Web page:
Money is not the only matter. They say.. Recruit the character and teach the skill. And everyone would agree, judging character can be very difficult through a set of questions or activities. However, when you get referrals from people you trust, you can probably trust them for their opinion about the referred individual too. By no means do I think it is the best way of recruiting, but it has started to make sense to me why it happens so much.


In my personal opinion the skill and talent are just as important and networking as people want to have likable people on their teams, who would not only work efficiently but also get along with them. But networking surely helps you achieve things you are capable of earlier and easier. 

Regulatory Split: Too costly a transition?

Cry over the hefty fines issued by FCA of over £470M in 2013 alone, one after another since mid last year really doesn’t surprise. It has been happening for a while now and despite the recovery in growth and economic indicators, the fear of penalties haunts the existence of most financial institutions. Now, here’s the perspective not many seem to be taking much notice of, the fines are if anything justified – extreme for sure, but that’s the kind of attitude that’s required for a truly deterrent impact to take effect.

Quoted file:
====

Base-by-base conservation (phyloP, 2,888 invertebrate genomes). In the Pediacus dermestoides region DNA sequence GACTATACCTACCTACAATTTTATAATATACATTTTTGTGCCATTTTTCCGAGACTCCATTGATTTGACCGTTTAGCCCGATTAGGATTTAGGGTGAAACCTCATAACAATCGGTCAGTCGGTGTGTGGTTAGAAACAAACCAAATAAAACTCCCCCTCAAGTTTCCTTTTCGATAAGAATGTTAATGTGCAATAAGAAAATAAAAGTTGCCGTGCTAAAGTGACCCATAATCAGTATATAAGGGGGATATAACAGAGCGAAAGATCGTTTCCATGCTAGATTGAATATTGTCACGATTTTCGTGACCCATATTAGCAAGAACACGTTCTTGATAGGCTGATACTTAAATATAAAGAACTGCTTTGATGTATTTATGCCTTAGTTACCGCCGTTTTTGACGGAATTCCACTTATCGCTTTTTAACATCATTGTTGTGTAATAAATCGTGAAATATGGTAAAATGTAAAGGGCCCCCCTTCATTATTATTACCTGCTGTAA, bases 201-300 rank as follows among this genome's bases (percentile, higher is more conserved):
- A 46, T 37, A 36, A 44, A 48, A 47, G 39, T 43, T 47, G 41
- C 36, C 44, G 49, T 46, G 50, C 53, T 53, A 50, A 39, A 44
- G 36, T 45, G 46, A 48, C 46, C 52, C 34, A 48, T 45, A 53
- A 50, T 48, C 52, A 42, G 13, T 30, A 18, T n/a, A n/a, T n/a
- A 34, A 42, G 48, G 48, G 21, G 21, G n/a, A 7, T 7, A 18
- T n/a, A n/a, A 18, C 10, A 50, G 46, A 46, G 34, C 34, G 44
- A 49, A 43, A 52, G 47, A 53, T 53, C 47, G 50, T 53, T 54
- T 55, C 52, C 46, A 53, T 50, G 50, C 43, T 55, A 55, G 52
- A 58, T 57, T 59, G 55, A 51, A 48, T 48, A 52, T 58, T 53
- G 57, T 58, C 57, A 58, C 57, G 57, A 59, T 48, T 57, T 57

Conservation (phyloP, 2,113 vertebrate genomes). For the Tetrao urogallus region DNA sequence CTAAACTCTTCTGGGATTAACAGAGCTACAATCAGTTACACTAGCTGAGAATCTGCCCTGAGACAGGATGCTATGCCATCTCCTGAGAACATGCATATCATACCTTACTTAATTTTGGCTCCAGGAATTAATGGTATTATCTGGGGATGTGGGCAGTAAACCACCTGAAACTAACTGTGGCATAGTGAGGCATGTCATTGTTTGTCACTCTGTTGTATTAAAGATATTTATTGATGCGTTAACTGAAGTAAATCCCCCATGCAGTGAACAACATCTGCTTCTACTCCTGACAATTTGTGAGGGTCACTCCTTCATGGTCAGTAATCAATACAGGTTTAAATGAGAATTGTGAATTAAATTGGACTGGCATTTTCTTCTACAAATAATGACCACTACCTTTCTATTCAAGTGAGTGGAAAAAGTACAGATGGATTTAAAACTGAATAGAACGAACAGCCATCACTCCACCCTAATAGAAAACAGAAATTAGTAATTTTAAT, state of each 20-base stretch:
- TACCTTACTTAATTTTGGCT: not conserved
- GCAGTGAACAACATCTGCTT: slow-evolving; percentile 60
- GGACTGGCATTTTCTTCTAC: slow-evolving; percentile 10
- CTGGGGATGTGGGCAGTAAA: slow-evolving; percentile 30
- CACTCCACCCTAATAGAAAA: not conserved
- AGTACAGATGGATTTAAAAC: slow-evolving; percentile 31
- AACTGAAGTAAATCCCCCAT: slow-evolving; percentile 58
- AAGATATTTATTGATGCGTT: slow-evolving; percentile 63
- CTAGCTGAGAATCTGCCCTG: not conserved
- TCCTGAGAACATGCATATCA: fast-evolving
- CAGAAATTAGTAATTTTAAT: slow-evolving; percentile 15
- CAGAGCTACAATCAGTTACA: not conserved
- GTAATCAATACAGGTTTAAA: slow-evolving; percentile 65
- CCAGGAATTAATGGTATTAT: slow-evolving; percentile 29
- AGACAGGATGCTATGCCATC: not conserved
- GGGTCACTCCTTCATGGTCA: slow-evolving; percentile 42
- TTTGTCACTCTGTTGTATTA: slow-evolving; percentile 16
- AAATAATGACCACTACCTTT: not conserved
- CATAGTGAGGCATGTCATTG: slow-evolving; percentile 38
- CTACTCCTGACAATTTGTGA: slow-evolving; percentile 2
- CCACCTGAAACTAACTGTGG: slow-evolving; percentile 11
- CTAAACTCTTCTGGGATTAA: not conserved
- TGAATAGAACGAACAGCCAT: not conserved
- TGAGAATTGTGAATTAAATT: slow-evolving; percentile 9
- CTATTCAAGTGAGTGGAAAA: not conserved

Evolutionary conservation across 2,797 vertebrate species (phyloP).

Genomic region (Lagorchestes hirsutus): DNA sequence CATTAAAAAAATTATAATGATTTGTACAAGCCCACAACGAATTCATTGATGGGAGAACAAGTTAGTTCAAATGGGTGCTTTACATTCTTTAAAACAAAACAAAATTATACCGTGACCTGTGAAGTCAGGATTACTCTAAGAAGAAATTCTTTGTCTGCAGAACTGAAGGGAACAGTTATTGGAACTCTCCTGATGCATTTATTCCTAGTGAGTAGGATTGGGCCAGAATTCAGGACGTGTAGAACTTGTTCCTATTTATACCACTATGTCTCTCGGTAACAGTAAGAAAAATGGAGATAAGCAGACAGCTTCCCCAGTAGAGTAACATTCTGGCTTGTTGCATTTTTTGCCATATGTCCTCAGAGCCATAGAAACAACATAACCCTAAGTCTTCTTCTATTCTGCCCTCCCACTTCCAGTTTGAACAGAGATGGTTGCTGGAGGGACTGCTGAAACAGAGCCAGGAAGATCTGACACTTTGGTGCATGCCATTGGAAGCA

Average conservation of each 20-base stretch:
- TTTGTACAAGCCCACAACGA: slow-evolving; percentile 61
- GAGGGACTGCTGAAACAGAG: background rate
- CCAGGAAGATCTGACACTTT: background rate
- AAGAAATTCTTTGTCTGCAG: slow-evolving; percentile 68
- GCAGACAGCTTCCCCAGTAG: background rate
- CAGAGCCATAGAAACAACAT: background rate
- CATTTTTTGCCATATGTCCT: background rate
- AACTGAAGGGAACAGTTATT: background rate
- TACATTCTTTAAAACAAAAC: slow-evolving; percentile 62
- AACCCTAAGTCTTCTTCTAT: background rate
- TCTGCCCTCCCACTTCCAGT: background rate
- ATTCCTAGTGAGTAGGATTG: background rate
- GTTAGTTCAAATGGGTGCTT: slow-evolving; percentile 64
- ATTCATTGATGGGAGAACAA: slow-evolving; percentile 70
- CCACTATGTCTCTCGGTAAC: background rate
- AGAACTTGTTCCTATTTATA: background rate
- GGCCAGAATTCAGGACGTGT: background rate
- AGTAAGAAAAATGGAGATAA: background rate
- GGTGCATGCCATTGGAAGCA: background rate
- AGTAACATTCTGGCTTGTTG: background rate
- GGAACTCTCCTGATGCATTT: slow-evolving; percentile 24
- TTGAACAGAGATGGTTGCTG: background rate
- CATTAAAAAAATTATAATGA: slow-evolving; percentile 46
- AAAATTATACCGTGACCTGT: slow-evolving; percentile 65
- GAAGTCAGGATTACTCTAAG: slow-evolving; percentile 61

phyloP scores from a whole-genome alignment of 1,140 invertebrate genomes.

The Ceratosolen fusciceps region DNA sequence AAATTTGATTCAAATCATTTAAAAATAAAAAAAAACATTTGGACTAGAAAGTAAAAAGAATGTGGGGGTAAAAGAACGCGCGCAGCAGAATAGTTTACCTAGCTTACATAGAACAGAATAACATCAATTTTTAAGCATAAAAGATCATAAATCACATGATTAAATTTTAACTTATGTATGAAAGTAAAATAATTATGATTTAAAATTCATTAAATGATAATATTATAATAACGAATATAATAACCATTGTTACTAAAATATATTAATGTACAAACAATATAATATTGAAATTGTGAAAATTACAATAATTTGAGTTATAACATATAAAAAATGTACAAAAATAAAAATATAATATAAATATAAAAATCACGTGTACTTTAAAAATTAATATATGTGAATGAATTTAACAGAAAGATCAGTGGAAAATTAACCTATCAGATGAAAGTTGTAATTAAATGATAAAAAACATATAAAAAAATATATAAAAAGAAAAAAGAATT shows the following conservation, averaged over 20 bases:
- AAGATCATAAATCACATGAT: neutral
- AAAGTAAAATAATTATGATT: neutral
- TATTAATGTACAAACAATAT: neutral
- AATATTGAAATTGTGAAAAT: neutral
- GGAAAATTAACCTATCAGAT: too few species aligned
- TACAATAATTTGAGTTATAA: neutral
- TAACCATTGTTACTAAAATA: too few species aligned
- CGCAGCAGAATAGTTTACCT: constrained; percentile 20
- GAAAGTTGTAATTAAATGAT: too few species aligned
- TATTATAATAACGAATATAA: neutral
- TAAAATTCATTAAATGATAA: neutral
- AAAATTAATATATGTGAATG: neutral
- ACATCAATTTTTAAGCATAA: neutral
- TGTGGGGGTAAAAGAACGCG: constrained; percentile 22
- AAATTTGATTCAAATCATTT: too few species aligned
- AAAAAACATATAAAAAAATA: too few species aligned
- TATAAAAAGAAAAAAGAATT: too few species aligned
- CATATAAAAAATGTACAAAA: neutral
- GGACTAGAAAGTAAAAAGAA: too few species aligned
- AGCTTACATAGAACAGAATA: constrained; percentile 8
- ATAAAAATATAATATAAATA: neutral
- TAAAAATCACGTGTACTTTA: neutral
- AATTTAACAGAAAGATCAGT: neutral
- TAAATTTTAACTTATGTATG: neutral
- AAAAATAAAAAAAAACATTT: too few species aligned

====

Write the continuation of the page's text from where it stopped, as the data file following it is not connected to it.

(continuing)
Second is the idea of dynamic v static effects. All colossal changes seem impossible and painful in its initial stages, there is letting go of old habits, learning new things and getting used to them. And a change so radical is ought to be painful in the beginning, but it will only lead to a system more reliable, sustainable and greater (reasonable) profitability. This profitability doesn’t only emerge from the reliable operations, but also the investors trust in the performance of these financial institutions post-regulatory enforcement. Especially, as UK seems to be the most concerned one at this point about rising of regulatory standards. This although worries at the same time! Some foreign banks have already started to face trouble adjusting to the new UK regulatory standards, especially as their home bases including the SEC have still not put the matter under such great scrutiny. The regulatory standards for sure are a painful, yet fruitful move for a more sustainable future; however the regulatory discrepancies in a global financial space could be a problem. I think the transition might be longer than expected!